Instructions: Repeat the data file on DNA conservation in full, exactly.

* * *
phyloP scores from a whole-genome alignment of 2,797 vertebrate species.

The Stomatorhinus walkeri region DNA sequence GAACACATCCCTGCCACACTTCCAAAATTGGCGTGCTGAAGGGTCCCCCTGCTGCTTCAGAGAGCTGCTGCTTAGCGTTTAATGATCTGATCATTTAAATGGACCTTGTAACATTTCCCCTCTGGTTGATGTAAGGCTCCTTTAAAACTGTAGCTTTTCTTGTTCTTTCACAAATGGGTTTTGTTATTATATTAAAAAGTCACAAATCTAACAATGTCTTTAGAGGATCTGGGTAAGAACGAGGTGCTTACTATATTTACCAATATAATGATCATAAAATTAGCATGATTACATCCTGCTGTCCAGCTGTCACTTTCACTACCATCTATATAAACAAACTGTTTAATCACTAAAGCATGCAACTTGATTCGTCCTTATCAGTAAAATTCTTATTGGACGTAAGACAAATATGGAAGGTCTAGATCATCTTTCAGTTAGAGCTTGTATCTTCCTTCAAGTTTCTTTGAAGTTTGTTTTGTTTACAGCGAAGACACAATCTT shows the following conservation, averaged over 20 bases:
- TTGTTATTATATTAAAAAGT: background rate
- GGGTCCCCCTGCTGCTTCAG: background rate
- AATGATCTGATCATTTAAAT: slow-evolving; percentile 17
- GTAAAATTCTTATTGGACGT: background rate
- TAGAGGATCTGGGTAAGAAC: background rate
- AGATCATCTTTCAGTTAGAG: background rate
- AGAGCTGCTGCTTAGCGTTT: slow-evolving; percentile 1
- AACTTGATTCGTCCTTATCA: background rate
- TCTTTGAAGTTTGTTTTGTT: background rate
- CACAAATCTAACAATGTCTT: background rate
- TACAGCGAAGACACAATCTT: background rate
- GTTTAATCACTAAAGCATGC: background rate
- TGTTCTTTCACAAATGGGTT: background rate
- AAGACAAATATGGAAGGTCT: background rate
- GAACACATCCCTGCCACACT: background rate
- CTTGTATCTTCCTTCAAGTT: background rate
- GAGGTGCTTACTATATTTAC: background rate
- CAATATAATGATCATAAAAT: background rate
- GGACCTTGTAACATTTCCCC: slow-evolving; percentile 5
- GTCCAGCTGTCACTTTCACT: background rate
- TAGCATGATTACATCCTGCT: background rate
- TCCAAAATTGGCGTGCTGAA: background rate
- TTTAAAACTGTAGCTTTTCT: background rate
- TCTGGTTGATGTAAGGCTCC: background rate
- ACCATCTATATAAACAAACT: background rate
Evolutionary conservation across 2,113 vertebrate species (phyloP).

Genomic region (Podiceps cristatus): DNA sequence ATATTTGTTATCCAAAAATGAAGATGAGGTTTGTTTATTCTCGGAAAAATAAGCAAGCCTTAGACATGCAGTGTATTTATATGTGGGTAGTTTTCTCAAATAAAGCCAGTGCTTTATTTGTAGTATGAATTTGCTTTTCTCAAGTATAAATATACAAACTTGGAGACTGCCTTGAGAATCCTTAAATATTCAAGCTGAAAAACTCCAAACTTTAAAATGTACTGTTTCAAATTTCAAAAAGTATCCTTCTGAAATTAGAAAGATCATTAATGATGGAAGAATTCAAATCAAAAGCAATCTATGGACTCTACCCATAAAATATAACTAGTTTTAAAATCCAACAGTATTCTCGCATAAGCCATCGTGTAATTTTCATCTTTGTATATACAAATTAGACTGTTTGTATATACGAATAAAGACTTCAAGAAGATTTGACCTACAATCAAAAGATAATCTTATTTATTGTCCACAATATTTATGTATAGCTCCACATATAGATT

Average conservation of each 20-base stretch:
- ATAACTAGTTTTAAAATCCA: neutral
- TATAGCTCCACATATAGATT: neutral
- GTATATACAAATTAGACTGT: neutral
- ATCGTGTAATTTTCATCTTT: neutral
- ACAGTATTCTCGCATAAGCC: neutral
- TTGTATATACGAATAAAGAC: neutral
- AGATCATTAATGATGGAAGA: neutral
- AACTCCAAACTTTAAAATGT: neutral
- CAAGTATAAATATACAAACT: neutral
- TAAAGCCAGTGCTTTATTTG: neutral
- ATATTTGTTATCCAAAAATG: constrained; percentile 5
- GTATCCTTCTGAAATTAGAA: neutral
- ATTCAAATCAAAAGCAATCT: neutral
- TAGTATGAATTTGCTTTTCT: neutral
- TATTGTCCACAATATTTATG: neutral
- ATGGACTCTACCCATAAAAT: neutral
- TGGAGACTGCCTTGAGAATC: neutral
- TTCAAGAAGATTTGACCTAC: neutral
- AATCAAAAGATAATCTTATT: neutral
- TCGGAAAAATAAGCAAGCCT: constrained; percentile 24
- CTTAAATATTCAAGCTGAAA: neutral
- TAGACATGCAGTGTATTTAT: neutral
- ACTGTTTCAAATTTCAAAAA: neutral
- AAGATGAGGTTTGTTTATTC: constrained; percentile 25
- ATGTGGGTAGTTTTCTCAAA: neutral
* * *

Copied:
phyloP scores from a whole-genome alignment of 2,797 vertebrate species.

The Stomatorhinus walkeri region DNA sequence GAACACATCCCTGCCACACTTCCAAAATTGGCGTGCTGAAGGGTCCCCCTGCTGCTTCAGAGAGCTGCTGCTTAGCGTTTAATGATCTGATCATTTAAATGGACCTTGTAACATTTCCCCTCTGGTTGATGTAAGGCTCCTTTAAAACTGTAGCTTTTCTTGTTCTTTCACAAATGGGTTTTGTTATTATATTAAAAAGTCACAAATCTAACAATGTCTTTAGAGGATCTGGGTAAGAACGAGGTGCTTACTATATTTACCAATATAATGATCATAAAATTAGCATGATTACATCCTGCTGTCCAGCTGTCACTTTCACTACCATCTATATAAACAAACTGTTTAATCACTAAAGCATGCAACTTGATTCGTCCTTATCAGTAAAATTCTTATTGGACGTAAGACAAATATGGAAGGTCTAGATCATCTTTCAGTTAGAGCTTGTATCTTCCTTCAAGTTTCTTTGAAGTTTGTTTTGTTTACAGCGAAGACACAATCTT shows the following conservation, averaged over 20 bases:
- TTGTTATTATATTAAAAAGT: background rate
- GGGTCCCCCTGCTGCTTCAG: background rate
- AATGATCTGATCATTTAAAT: slow-evolving; percentile 17
- GTAAAATTCTTATTGGACGT: background rate
- TAGAGGATCTGGGTAAGAAC: background rate
- AGATCATCTTTCAGTTAGAG: background rate
- AGAGCTGCTGCTTAGCGTTT: slow-evolving; percentile 1
- AACTTGATTCGTCCTTATCA: background rate
- TCTTTGAAGTTTGTTTTGTT: background rate
- CACAAATCTAACAATGTCTT: background rate
- TACAGCGAAGACACAATCTT: background rate
- GTTTAATCACTAAAGCATGC: background rate
- TGTTCTTTCACAAATGGGTT: background rate
- AAGACAAATATGGAAGGTCT: background rate
- GAACACATCCCTGCCACACT: background rate
- CTTGTATCTTCCTTCAAGTT: background rate
- GAGGTGCTTACTATATTTAC: background rate
- CAATATAATGATCATAAAAT: background rate
- GGACCTTGTAACATTTCCCC: slow-evolving; percentile 5
- GTCCAGCTGTCACTTTCACT: background rate
- TAGCATGATTACATCCTGCT: background rate
- TCCAAAATTGGCGTGCTGAA: background rate
- TTTAAAACTGTAGCTTTTCT: background rate
- TCTGGTTGATGTAAGGCTCC: background rate
- ACCATCTATATAAACAAACT: background rate
Evolutionary conservation across 2,113 vertebrate species (phyloP).

Genomic region (Podiceps cristatus): DNA sequence ATATTTGTTATCCAAAAATGAAGATGAGGTTTGTTTATTCTCGGAAAAATAAGCAAGCCTTAGACATGCAGTGTATTTATATGTGGGTAGTTTTCTCAAATAAAGCCAGTGCTTTATTTGTAGTATGAATTTGCTTTTCTCAAGTATAAATATACAAACTTGGAGACTGCCTTGAGAATCCTTAAATATTCAAGCTGAAAAACTCCAAACTTTAAAATGTACTGTTTCAAATTTCAAAAAGTATCCTTCTGAAATTAGAAAGATCATTAATGATGGAAGAATTCAAATCAAAAGCAATCTATGGACTCTACCCATAAAATATAACTAGTTTTAAAATCCAACAGTATTCTCGCATAAGCCATCGTGTAATTTTCATCTTTGTATATACAAATTAGACTGTTTGTATATACGAATAAAGACTTCAAGAAGATTTGACCTACAATCAAAAGATAATCTTATTTATTGTCCACAATATTTATGTATAGCTCCACATATAGATT

Average conservation of each 20-base stretch:
- ATAACTAGTTTTAAAATCCA: neutral
- TATAGCTCCACATATAGATT: neutral
- GTATATACAAATTAGACTGT: neutral
- ATCGTGTAATTTTCATCTTT: neutral
- ACAGTATTCTCGCATAAGCC: neutral
- TTGTATATACGAATAAAGAC: neutral
- AGATCATTAATGATGGAAGA: neutral
- AACTCCAAACTTTAAAATGT: neutral
- CAAGTATAAATATACAAACT: neutral
- TAAAGCCAGTGCTTTATTTG: neutral
- ATATTTGTTATCCAAAAATG: constrained; percentile 5
- GTATCCTTCTGAAATTAGAA: neutral
- ATTCAAATCAAAAGCAATCT: neutral
- TAGTATGAATTTGCTTTTCT: neutral
- TATTGTCCACAATATTTATG: neutral
- ATGGACTCTACCCATAAAAT: neutral
- TGGAGACTGCCTTGAGAATC: neutral
- TTCAAGAAGATTTGACCTAC: neutral
- AATCAAAAGATAATCTTATT: neutral
- TCGGAAAAATAAGCAAGCCT: constrained; percentile 24
- CTTAAATATTCAAGCTGAAA: neutral
- TAGACATGCAGTGTATTTAT: neutral
- ACTGTTTCAAATTTCAAAAA: neutral
- AAGATGAGGTTTGTTTATTC: constrained; percentile 25
- ATGTGGGTAGTTTTCTCAAA: neutral